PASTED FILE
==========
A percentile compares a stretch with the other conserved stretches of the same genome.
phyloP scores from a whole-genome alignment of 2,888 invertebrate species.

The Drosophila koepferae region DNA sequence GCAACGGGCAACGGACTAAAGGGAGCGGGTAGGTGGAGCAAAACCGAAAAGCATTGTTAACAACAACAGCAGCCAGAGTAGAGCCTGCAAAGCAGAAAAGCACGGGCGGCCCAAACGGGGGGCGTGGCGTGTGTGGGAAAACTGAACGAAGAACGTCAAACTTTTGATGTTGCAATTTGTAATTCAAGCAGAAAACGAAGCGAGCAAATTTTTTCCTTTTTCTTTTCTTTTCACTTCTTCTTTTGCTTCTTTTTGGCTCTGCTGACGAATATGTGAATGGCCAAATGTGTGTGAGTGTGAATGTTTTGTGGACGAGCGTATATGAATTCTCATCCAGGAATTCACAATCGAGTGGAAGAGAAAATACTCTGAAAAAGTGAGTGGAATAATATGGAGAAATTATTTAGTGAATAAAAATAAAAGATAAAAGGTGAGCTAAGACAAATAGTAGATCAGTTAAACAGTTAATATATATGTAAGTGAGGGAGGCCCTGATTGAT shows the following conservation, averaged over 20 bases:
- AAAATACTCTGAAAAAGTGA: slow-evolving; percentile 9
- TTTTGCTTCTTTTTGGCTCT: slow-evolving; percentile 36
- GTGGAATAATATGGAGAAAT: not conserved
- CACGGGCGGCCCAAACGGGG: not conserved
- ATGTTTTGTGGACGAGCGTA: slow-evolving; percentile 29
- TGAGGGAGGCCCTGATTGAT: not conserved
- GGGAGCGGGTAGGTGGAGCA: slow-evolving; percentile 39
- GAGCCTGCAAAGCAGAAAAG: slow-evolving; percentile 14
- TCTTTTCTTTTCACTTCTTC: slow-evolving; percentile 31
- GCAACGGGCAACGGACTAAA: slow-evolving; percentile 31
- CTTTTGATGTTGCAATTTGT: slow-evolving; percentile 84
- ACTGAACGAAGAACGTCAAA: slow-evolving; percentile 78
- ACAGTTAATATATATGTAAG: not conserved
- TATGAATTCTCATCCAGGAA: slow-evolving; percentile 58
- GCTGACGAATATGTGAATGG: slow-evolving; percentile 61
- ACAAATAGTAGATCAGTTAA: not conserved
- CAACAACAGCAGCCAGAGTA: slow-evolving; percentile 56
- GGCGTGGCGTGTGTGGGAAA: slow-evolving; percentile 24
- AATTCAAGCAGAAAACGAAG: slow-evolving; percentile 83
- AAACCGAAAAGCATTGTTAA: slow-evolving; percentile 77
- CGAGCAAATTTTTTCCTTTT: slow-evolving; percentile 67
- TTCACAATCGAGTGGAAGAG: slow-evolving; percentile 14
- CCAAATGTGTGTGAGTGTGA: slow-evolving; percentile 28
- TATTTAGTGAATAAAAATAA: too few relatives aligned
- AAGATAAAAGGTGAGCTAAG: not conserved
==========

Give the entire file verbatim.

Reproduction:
A percentile compares a stretch with the other conserved stretches of the same genome.
phyloP scores from a whole-genome alignment of 2,888 invertebrate species.

The Drosophila koepferae region DNA sequence GCAACGGGCAACGGACTAAAGGGAGCGGGTAGGTGGAGCAAAACCGAAAAGCATTGTTAACAACAACAGCAGCCAGAGTAGAGCCTGCAAAGCAGAAAAGCACGGGCGGCCCAAACGGGGGGCGTGGCGTGTGTGGGAAAACTGAACGAAGAACGTCAAACTTTTGATGTTGCAATTTGTAATTCAAGCAGAAAACGAAGCGAGCAAATTTTTTCCTTTTTCTTTTCTTTTCACTTCTTCTTTTGCTTCTTTTTGGCTCTGCTGACGAATATGTGAATGGCCAAATGTGTGTGAGTGTGAATGTTTTGTGGACGAGCGTATATGAATTCTCATCCAGGAATTCACAATCGAGTGGAAGAGAAAATACTCTGAAAAAGTGAGTGGAATAATATGGAGAAATTATTTAGTGAATAAAAATAAAAGATAAAAGGTGAGCTAAGACAAATAGTAGATCAGTTAAACAGTTAATATATATGTAAGTGAGGGAGGCCCTGATTGAT shows the following conservation, averaged over 20 bases:
- AAAATACTCTGAAAAAGTGA: slow-evolving; percentile 9
- TTTTGCTTCTTTTTGGCTCT: slow-evolving; percentile 36
- GTGGAATAATATGGAGAAAT: not conserved
- CACGGGCGGCCCAAACGGGG: not conserved
- ATGTTTTGTGGACGAGCGTA: slow-evolving; percentile 29
- TGAGGGAGGCCCTGATTGAT: not conserved
- GGGAGCGGGTAGGTGGAGCA: slow-evolving; percentile 39
- GAGCCTGCAAAGCAGAAAAG: slow-evolving; percentile 14
- TCTTTTCTTTTCACTTCTTC: slow-evolving; percentile 31
- GCAACGGGCAACGGACTAAA: slow-evolving; percentile 31
- CTTTTGATGTTGCAATTTGT: slow-evolving; percentile 84
- ACTGAACGAAGAACGTCAAA: slow-evolving; percentile 78
- ACAGTTAATATATATGTAAG: not conserved
- TATGAATTCTCATCCAGGAA: slow-evolving; percentile 58
- GCTGACGAATATGTGAATGG: slow-evolving; percentile 61
- ACAAATAGTAGATCAGTTAA: not conserved
- CAACAACAGCAGCCAGAGTA: slow-evolving; percentile 56
- GGCGTGGCGTGTGTGGGAAA: slow-evolving; percentile 24
- AATTCAAGCAGAAAACGAAG: slow-evolving; percentile 83
- AAACCGAAAAGCATTGTTAA: slow-evolving; percentile 77
- CGAGCAAATTTTTTCCTTTT: slow-evolving; percentile 67
- TTCACAATCGAGTGGAAGAG: slow-evolving; percentile 14
- CCAAATGTGTGTGAGTGTGA: slow-evolving; percentile 28
- TATTTAGTGAATAAAAATAA: too few relatives aligned
- AAGATAAAAGGTGAGCTAAG: not conserved